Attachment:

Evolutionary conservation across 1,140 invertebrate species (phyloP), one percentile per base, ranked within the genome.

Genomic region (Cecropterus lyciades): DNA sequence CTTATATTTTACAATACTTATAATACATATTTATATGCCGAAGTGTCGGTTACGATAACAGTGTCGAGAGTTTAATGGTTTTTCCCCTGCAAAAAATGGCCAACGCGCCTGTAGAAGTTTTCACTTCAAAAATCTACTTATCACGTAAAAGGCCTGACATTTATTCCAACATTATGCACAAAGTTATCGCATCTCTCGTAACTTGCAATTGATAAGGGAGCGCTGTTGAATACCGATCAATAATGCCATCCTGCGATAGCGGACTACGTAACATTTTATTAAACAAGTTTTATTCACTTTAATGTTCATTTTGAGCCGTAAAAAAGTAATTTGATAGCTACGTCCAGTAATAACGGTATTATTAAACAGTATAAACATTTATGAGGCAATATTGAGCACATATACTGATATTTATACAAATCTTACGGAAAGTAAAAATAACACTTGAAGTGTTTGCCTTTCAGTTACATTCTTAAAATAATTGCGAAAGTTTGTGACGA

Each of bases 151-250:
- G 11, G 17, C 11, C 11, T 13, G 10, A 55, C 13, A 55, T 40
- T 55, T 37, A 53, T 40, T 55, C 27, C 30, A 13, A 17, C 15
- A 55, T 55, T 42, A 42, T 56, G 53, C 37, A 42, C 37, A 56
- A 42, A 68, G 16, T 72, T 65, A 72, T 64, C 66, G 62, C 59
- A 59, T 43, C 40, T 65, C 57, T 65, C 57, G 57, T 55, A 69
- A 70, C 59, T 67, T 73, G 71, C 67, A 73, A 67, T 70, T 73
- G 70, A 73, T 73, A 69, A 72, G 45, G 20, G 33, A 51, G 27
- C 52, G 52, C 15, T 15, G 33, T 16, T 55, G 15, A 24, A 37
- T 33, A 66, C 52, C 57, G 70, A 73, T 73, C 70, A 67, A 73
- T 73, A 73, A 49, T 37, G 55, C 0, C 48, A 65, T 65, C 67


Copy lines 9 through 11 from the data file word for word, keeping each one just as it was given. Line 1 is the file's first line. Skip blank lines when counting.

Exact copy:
- A 70, C 59, T 67, T 73, G 71, C 67, A 73, A 67, T 70, T 73
- G 70, A 73, T 73, A 69, A 72, G 45, G 20, G 33, A 51, G 27
- C 52, G 52, C 15, T 15, G 33, T 16, T 55, G 15, A 24, A 37